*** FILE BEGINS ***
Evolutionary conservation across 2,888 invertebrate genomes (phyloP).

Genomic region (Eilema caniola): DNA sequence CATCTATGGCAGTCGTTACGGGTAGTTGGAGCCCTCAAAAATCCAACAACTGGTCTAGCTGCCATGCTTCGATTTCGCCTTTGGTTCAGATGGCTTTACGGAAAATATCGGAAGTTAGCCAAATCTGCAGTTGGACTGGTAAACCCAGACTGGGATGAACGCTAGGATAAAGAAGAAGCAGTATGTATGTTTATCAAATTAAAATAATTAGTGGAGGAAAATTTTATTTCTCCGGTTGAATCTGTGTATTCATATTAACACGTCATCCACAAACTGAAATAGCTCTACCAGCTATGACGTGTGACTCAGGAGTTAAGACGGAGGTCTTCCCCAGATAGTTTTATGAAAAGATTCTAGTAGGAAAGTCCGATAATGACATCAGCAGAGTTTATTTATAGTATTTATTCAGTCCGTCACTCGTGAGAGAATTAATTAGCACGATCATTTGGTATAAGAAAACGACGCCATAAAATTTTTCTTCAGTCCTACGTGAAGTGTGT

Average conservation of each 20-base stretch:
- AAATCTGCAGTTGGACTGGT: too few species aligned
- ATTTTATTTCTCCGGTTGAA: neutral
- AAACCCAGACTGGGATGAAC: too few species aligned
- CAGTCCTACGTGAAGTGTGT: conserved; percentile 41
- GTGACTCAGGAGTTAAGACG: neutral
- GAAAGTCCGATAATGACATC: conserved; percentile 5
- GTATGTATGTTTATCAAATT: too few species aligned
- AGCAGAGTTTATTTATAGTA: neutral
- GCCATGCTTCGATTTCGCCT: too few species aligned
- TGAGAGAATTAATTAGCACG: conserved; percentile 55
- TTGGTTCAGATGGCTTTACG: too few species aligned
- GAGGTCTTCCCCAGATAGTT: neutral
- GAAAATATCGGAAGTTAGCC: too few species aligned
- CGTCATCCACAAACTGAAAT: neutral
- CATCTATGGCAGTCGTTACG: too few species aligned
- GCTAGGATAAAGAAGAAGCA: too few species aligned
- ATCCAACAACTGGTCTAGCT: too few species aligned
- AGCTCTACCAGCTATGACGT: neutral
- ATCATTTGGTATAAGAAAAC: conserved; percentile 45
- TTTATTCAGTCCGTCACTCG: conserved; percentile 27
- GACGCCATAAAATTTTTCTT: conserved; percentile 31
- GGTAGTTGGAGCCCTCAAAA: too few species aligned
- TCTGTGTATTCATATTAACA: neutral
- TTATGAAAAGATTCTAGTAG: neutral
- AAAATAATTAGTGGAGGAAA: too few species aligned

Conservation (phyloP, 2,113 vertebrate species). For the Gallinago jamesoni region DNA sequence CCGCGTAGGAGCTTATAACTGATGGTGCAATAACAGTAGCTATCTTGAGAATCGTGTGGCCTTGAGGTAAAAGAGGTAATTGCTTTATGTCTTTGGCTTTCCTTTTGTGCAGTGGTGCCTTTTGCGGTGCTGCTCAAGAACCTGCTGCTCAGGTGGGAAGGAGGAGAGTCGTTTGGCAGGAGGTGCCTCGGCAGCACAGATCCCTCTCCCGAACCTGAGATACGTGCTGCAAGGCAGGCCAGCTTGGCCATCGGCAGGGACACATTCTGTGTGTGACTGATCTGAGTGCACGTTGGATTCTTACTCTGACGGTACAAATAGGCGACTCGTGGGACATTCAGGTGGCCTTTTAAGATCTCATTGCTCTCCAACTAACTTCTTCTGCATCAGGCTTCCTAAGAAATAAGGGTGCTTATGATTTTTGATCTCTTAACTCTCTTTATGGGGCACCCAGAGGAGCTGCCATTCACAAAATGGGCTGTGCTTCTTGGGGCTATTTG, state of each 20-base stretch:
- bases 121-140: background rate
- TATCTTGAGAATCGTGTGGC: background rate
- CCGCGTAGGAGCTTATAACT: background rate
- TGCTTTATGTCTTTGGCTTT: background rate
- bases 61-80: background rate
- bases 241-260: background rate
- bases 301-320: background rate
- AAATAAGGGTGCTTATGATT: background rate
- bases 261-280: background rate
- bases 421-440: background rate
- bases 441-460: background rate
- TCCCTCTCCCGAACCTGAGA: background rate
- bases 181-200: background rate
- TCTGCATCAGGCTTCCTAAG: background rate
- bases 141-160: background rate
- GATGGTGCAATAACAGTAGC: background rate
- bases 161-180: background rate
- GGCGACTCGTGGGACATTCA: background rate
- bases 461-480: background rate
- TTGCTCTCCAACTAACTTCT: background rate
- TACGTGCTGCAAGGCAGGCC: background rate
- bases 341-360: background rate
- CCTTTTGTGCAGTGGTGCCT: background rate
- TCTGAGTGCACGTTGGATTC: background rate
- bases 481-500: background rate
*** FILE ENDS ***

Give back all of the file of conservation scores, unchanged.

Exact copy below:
Evolutionary conservation across 2,888 invertebrate genomes (phyloP).

Genomic region (Eilema caniola): DNA sequence CATCTATGGCAGTCGTTACGGGTAGTTGGAGCCCTCAAAAATCCAACAACTGGTCTAGCTGCCATGCTTCGATTTCGCCTTTGGTTCAGATGGCTTTACGGAAAATATCGGAAGTTAGCCAAATCTGCAGTTGGACTGGTAAACCCAGACTGGGATGAACGCTAGGATAAAGAAGAAGCAGTATGTATGTTTATCAAATTAAAATAATTAGTGGAGGAAAATTTTATTTCTCCGGTTGAATCTGTGTATTCATATTAACACGTCATCCACAAACTGAAATAGCTCTACCAGCTATGACGTGTGACTCAGGAGTTAAGACGGAGGTCTTCCCCAGATAGTTTTATGAAAAGATTCTAGTAGGAAAGTCCGATAATGACATCAGCAGAGTTTATTTATAGTATTTATTCAGTCCGTCACTCGTGAGAGAATTAATTAGCACGATCATTTGGTATAAGAAAACGACGCCATAAAATTTTTCTTCAGTCCTACGTGAAGTGTGT

Average conservation of each 20-base stretch:
- AAATCTGCAGTTGGACTGGT: too few species aligned
- ATTTTATTTCTCCGGTTGAA: neutral
- AAACCCAGACTGGGATGAAC: too few species aligned
- CAGTCCTACGTGAAGTGTGT: conserved; percentile 41
- GTGACTCAGGAGTTAAGACG: neutral
- GAAAGTCCGATAATGACATC: conserved; percentile 5
- GTATGTATGTTTATCAAATT: too few species aligned
- AGCAGAGTTTATTTATAGTA: neutral
- GCCATGCTTCGATTTCGCCT: too few species aligned
- TGAGAGAATTAATTAGCACG: conserved; percentile 55
- TTGGTTCAGATGGCTTTACG: too few species aligned
- GAGGTCTTCCCCAGATAGTT: neutral
- GAAAATATCGGAAGTTAGCC: too few species aligned
- CGTCATCCACAAACTGAAAT: neutral
- CATCTATGGCAGTCGTTACG: too few species aligned
- GCTAGGATAAAGAAGAAGCA: too few species aligned
- ATCCAACAACTGGTCTAGCT: too few species aligned
- AGCTCTACCAGCTATGACGT: neutral
- ATCATTTGGTATAAGAAAAC: conserved; percentile 45
- TTTATTCAGTCCGTCACTCG: conserved; percentile 27
- GACGCCATAAAATTTTTCTT: conserved; percentile 31
- GGTAGTTGGAGCCCTCAAAA: too few species aligned
- TCTGTGTATTCATATTAACA: neutral
- TTATGAAAAGATTCTAGTAG: neutral
- AAAATAATTAGTGGAGGAAA: too few species aligned

Conservation (phyloP, 2,113 vertebrate species). For the Gallinago jamesoni region DNA sequence CCGCGTAGGAGCTTATAACTGATGGTGCAATAACAGTAGCTATCTTGAGAATCGTGTGGCCTTGAGGTAAAAGAGGTAATTGCTTTATGTCTTTGGCTTTCCTTTTGTGCAGTGGTGCCTTTTGCGGTGCTGCTCAAGAACCTGCTGCTCAGGTGGGAAGGAGGAGAGTCGTTTGGCAGGAGGTGCCTCGGCAGCACAGATCCCTCTCCCGAACCTGAGATACGTGCTGCAAGGCAGGCCAGCTTGGCCATCGGCAGGGACACATTCTGTGTGTGACTGATCTGAGTGCACGTTGGATTCTTACTCTGACGGTACAAATAGGCGACTCGTGGGACATTCAGGTGGCCTTTTAAGATCTCATTGCTCTCCAACTAACTTCTTCTGCATCAGGCTTCCTAAGAAATAAGGGTGCTTATGATTTTTGATCTCTTAACTCTCTTTATGGGGCACCCAGAGGAGCTGCCATTCACAAAATGGGCTGTGCTTCTTGGGGCTATTTG, state of each 20-base stretch:
- bases 121-140: background rate
- TATCTTGAGAATCGTGTGGC: background rate
- CCGCGTAGGAGCTTATAACT: background rate
- TGCTTTATGTCTTTGGCTTT: background rate
- bases 61-80: background rate
- bases 241-260: background rate
- bases 301-320: background rate
- AAATAAGGGTGCTTATGATT: background rate
- bases 261-280: background rate
- bases 421-440: background rate
- bases 441-460: background rate
- TCCCTCTCCCGAACCTGAGA: background rate
- bases 181-200: background rate
- TCTGCATCAGGCTTCCTAAG: background rate
- bases 141-160: background rate
- GATGGTGCAATAACAGTAGC: background rate
- bases 161-180: background rate
- GGCGACTCGTGGGACATTCA: background rate
- bases 461-480: background rate
- TTGCTCTCCAACTAACTTCT: background rate
- TACGTGCTGCAAGGCAGGCC: background rate
- bases 341-360: background rate
- CCTTTTGTGCAGTGGTGCCT: background rate
- TCTGAGTGCACGTTGGATTC: background rate
- bases 481-500: background rate